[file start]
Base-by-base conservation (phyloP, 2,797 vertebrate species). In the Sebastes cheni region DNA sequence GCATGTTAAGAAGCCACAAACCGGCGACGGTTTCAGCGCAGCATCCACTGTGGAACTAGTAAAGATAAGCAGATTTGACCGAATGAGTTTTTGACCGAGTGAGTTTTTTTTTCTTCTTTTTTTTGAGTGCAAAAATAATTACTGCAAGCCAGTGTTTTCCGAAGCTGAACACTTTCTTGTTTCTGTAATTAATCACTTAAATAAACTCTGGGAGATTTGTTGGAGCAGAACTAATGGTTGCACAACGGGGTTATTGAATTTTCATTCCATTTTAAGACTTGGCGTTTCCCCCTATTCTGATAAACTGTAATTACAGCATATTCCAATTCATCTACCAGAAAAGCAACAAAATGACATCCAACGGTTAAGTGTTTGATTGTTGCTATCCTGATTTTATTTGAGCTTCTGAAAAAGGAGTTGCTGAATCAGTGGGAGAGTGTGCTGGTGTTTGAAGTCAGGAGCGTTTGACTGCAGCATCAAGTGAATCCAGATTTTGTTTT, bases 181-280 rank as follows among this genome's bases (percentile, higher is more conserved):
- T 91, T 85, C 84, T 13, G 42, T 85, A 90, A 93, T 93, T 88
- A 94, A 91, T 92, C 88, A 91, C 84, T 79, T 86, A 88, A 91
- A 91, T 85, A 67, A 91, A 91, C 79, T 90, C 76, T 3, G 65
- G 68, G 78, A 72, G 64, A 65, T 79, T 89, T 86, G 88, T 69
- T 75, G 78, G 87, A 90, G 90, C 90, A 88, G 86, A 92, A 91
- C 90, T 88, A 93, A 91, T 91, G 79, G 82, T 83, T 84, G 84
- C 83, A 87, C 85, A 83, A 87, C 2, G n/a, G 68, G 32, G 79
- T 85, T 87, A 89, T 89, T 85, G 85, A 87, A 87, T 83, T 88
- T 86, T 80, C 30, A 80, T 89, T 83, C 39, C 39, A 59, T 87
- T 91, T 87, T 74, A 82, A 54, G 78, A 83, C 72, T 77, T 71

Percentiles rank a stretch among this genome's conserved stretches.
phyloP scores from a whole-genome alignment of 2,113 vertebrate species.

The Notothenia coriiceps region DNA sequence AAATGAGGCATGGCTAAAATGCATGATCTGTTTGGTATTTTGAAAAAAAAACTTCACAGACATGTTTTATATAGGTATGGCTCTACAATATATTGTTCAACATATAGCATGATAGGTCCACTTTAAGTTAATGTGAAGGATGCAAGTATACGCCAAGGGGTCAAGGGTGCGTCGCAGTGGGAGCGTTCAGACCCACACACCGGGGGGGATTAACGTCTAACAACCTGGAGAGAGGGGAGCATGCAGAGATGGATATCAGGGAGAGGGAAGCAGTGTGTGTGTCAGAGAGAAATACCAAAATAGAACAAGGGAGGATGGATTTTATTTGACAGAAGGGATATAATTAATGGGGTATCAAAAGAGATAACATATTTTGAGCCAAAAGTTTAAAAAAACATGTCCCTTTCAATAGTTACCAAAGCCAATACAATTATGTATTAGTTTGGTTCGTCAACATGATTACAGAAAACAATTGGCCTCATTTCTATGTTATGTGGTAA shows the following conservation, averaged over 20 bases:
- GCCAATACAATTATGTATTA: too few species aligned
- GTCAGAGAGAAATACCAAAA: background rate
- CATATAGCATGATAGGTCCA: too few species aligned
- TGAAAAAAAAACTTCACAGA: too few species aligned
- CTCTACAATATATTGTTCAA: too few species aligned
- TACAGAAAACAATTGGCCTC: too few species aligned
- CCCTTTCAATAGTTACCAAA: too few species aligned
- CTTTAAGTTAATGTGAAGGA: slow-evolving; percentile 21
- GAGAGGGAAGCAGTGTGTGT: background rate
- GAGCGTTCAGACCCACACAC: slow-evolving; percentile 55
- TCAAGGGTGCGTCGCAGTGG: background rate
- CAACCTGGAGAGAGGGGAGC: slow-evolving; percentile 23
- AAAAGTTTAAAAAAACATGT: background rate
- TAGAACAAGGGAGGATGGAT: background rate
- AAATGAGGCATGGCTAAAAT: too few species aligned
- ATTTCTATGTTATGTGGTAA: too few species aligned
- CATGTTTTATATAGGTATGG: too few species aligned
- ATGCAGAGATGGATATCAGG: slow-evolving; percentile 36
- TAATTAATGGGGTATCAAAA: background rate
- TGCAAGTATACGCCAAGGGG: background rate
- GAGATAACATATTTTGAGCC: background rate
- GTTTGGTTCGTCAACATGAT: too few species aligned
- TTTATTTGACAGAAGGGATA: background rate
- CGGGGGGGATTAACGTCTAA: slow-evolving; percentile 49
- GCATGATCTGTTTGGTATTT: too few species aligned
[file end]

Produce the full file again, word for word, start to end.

Base-by-base conservation (phyloP, 2,797 vertebrate species). In the Sebastes cheni region DNA sequence GCATGTTAAGAAGCCACAAACCGGCGACGGTTTCAGCGCAGCATCCACTGTGGAACTAGTAAAGATAAGCAGATTTGACCGAATGAGTTTTTGACCGAGTGAGTTTTTTTTTCTTCTTTTTTTTGAGTGCAAAAATAATTACTGCAAGCCAGTGTTTTCCGAAGCTGAACACTTTCTTGTTTCTGTAATTAATCACTTAAATAAACTCTGGGAGATTTGTTGGAGCAGAACTAATGGTTGCACAACGGGGTTATTGAATTTTCATTCCATTTTAAGACTTGGCGTTTCCCCCTATTCTGATAAACTGTAATTACAGCATATTCCAATTCATCTACCAGAAAAGCAACAAAATGACATCCAACGGTTAAGTGTTTGATTGTTGCTATCCTGATTTTATTTGAGCTTCTGAAAAAGGAGTTGCTGAATCAGTGGGAGAGTGTGCTGGTGTTTGAAGTCAGGAGCGTTTGACTGCAGCATCAAGTGAATCCAGATTTTGTTTT, bases 181-280 rank as follows among this genome's bases (percentile, higher is more conserved):
- T 91, T 85, C 84, T 13, G 42, T 85, A 90, A 93, T 93, T 88
- A 94, A 91, T 92, C 88, A 91, C 84, T 79, T 86, A 88, A 91
- A 91, T 85, A 67, A 91, A 91, C 79, T 90, C 76, T 3, G 65
- G 68, G 78, A 72, G 64, A 65, T 79, T 89, T 86, G 88, T 69
- T 75, G 78, G 87, A 90, G 90, C 90, A 88, G 86, A 92, A 91
- C 90, T 88, A 93, A 91, T 91, G 79, G 82, T 83, T 84, G 84
- C 83, A 87, C 85, A 83, A 87, C 2, G n/a, G 68, G 32, G 79
- T 85, T 87, A 89, T 89, T 85, G 85, A 87, A 87, T 83, T 88
- T 86, T 80, C 30, A 80, T 89, T 83, C 39, C 39, A 59, T 87
- T 91, T 87, T 74, A 82, A 54, G 78, A 83, C 72, T 77, T 71

Percentiles rank a stretch among this genome's conserved stretches.
phyloP scores from a whole-genome alignment of 2,113 vertebrate species.

The Notothenia coriiceps region DNA sequence AAATGAGGCATGGCTAAAATGCATGATCTGTTTGGTATTTTGAAAAAAAAACTTCACAGACATGTTTTATATAGGTATGGCTCTACAATATATTGTTCAACATATAGCATGATAGGTCCACTTTAAGTTAATGTGAAGGATGCAAGTATACGCCAAGGGGTCAAGGGTGCGTCGCAGTGGGAGCGTTCAGACCCACACACCGGGGGGGATTAACGTCTAACAACCTGGAGAGAGGGGAGCATGCAGAGATGGATATCAGGGAGAGGGAAGCAGTGTGTGTGTCAGAGAGAAATACCAAAATAGAACAAGGGAGGATGGATTTTATTTGACAGAAGGGATATAATTAATGGGGTATCAAAAGAGATAACATATTTTGAGCCAAAAGTTTAAAAAAACATGTCCCTTTCAATAGTTACCAAAGCCAATACAATTATGTATTAGTTTGGTTCGTCAACATGATTACAGAAAACAATTGGCCTCATTTCTATGTTATGTGGTAA shows the following conservation, averaged over 20 bases:
- GCCAATACAATTATGTATTA: too few species aligned
- GTCAGAGAGAAATACCAAAA: background rate
- CATATAGCATGATAGGTCCA: too few species aligned
- TGAAAAAAAAACTTCACAGA: too few species aligned
- CTCTACAATATATTGTTCAA: too few species aligned
- TACAGAAAACAATTGGCCTC: too few species aligned
- CCCTTTCAATAGTTACCAAA: too few species aligned
- CTTTAAGTTAATGTGAAGGA: slow-evolving; percentile 21
- GAGAGGGAAGCAGTGTGTGT: background rate
- GAGCGTTCAGACCCACACAC: slow-evolving; percentile 55
- TCAAGGGTGCGTCGCAGTGG: background rate
- CAACCTGGAGAGAGGGGAGC: slow-evolving; percentile 23
- AAAAGTTTAAAAAAACATGT: background rate
- TAGAACAAGGGAGGATGGAT: background rate
- AAATGAGGCATGGCTAAAAT: too few species aligned
- ATTTCTATGTTATGTGGTAA: too few species aligned
- CATGTTTTATATAGGTATGG: too few species aligned
- ATGCAGAGATGGATATCAGG: slow-evolving; percentile 36
- TAATTAATGGGGTATCAAAA: background rate
- TGCAAGTATACGCCAAGGGG: background rate
- GAGATAACATATTTTGAGCC: background rate
- GTTTGGTTCGTCAACATGAT: too few species aligned
- TTTATTTGACAGAAGGGATA: background rate
- CGGGGGGGATTAACGTCTAA: slow-evolving; percentile 49
- GCATGATCTGTTTGGTATTT: too few species aligned